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Particle Size Distribution Measurements

Improving our atmospheric research measurements is the key to further understanding the processes governing formation and evolution of marine- and continentally-derived aerosols. One such measurement is aerosol size distributions which, as the articles below will demonstrate, have developed improved spatial and temporal resolution to better observe microphysical events such as nucleation and condensation. The instruments used for these measurements include differential mobility analyzers (DMA), scanning electrical mobility spectrometer (SEMS), and radially classified aerosol detectors (RCAD). The effectiveness of these instruments depends on diffusion losses, transmission efficiencies, charge neutralizers, and transfer functions.

Peer-reviewed publications on this topic:

  • Determination of Differential Mobility Analyzer Transfer Functions Using Identical Instruments in Series
    W. Birmili, F. Stratmann, A. Wiedensohler, D. Covert, L. M. Russell, and O. Berg.

  • Five types of different mobility analyzers were experimentally characterized by their transfer functions using particle size ranges between 3 and 200 nm. It was found that the area of the transfer function decreased with particle size for all DMA types and that the gradient of the decrease was different for each of the DMA types.

  • Intercomparison Study of the Size-Dependent Counting Efficiency of 26 Condensation Particle Counters
    A. Wiedensohlet, D. Orisini, D. S. Covert, D. Coffmann, W. Cantrell, M. Havlicek, F. J. Brechtel, L. M. Russell, R. J. Weber, J. Cras, J. G. Hudson, and M. Litchy.

  • Frequent calibration is essential for accurate concentration measurements in individual particle counters. In preparation for ACE1, particle detection efficiency curves for 26 condensation particle counters were investigated to ensure reliable data for comparison at the different sites among the instruments available.

  • Particle Charging and Transmission Efficiencies of Aerosol Charge Neutralizers
    David Covert, Alfred Wiendensohler and Lynn Russell.

  • Three neutralizers commonly used in aerosol research were discussed to characterize the diffusion losses and charging efficiency of each, which is critical for accurate size dependent measurements. Both 85Kr neutralizers failed to bring a singly charged aerosol to equilibrium charge for the range of concentrations and flows reported, at low particle concentrations 85Kr neutralizers were functioning adequately for the purposes of ACE1.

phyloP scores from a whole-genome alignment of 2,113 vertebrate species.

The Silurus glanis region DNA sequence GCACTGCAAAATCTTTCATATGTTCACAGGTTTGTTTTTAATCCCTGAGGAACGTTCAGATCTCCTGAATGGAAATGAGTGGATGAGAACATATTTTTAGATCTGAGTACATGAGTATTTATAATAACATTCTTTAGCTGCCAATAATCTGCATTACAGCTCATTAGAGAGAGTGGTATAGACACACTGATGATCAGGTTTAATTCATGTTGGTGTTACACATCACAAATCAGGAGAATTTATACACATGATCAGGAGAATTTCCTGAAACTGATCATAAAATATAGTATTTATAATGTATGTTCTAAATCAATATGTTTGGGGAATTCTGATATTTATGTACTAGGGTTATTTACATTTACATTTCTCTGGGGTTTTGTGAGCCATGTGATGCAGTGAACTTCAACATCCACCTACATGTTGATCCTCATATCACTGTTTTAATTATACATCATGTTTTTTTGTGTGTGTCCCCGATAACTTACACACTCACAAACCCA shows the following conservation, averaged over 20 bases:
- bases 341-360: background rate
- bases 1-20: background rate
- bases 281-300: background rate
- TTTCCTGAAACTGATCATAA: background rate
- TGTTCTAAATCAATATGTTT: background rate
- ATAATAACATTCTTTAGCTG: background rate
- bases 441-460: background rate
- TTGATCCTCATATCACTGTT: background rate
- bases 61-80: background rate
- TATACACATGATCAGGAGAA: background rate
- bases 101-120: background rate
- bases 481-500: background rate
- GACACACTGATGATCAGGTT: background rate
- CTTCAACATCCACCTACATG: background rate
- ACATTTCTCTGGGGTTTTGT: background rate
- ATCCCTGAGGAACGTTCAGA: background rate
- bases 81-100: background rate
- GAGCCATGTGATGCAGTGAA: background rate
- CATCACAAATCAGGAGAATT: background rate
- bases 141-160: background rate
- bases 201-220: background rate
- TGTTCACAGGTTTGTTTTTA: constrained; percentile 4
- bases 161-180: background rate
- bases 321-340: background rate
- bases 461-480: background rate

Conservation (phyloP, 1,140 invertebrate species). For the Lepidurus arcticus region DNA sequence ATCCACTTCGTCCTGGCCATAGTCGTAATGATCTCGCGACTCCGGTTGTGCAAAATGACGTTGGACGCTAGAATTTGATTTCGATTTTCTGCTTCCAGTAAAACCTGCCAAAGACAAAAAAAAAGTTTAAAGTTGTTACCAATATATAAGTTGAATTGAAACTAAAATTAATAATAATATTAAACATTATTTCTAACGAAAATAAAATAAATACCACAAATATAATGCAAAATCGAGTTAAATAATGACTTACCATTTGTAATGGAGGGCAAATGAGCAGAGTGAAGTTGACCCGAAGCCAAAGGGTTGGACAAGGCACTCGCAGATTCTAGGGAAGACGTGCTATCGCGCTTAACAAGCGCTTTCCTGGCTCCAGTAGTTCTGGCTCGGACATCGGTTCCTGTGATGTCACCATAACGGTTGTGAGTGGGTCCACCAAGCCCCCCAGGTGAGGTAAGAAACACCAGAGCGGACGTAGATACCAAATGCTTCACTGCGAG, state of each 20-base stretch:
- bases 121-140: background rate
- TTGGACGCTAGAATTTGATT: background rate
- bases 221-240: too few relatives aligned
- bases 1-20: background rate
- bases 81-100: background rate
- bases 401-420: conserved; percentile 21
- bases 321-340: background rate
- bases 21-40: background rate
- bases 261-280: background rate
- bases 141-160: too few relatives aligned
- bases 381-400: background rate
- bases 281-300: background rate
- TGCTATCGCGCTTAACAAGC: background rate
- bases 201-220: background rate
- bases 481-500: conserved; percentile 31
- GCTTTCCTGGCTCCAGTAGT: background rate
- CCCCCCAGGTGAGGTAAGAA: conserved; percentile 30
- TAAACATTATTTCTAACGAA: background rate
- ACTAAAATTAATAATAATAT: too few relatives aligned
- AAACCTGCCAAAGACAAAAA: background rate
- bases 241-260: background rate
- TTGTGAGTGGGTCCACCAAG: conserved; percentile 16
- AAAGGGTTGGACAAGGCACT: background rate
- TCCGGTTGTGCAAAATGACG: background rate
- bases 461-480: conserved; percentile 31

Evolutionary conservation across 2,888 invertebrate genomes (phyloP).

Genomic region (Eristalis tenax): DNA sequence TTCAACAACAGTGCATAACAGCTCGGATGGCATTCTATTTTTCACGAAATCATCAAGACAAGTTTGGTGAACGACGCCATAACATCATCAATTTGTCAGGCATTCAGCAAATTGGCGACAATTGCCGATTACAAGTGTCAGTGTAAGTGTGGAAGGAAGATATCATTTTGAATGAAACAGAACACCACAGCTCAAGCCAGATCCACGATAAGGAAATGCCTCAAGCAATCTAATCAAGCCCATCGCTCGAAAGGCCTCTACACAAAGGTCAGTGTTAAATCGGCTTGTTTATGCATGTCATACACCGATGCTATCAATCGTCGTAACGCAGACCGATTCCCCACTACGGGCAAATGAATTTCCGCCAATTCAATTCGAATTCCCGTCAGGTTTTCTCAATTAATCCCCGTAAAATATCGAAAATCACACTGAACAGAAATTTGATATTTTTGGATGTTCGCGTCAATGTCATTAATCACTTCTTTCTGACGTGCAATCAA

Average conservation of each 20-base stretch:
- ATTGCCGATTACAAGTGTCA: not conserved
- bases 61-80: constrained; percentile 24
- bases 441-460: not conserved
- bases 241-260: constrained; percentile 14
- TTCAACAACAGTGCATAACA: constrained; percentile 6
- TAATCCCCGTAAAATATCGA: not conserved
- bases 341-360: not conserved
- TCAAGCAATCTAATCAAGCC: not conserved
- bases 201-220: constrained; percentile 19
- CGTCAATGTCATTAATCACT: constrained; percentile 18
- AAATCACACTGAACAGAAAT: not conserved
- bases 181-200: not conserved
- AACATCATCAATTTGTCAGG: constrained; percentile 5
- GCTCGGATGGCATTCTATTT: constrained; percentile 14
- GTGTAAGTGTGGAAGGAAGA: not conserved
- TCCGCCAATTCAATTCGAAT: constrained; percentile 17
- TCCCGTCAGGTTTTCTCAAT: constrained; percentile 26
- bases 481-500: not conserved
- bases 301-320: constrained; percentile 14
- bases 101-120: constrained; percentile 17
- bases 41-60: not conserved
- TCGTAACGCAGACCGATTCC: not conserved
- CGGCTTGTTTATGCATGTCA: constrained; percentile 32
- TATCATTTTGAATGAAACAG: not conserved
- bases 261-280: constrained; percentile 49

• Radially Classified Aerosol Detector for Aircraft-Based Submicron Aerosol Measurements
    Lynn M. Russell, Shou-Hua Zhang, Richard C. Flagan, John Seinfeld, Mark R. Stolzenburg, and Robert Caldow.

  • This paper describes a new system called a radially classified aerosol detector (RCAD) used for fast aircraft-based characterization of fine particle size distributions off the coast of Monterey, California.

  • Characterization of submicron aerosol size distributions from time-resolved measurements in the Atlantic Stratocumulus Transition Experiment/Marine Aerosol and Gas Exchange
    Lynn M. Russell, Barry J. Huebert, Richard C. Flagan and John H. Seinfeld.

  • A ship-based aerosol study over the Atlantic utilized a scanning electrical mobility spectrometer (SEMS) with fast time resolution measurements to identify two very distinct air masses showing low-concentration bimodal distributions for cleaner air and higher-concentration single-mode distributions in air masses with apparent recent continental influence.

  • Asymmetric Instrument Response Resulting from Mixing Effects in Accelerated DMA-CPC Measurements
    Lynn M. Russell, Richard C. Flagan, and John H. Seinfeld.

  • A main limitation with DMAs has been the time required to determine size distributions. This paper presents the flow non-idealities in a Scanning Electrical Mobility Spectrometer (SEMS) and data inversion techniques. It was found that in order to optimize the time required the characteristic mixing time associated with the flow between classification and detection should be minimized.

  • Radial Differential Mobility Analyzer
    Shou-Hua Zhang, Yoshiaki Akutsu, Lynn M. Russell, Richard C. Flagan and John H. Seinfeld.

  • This paper describes a mobility analyzer for measurements of ultrafine aerosol particles called a Radial Differential Mobility Analyzer (RDMA) which is different from the conventional DMAs. The ideal transfer function of the RDMA is derived here, as well as the high transmission efficiency of 0.85-0.90 in the size range of 3-10nm reported with the use of both polystyrene latex particles and mobility-classified aerosol particles.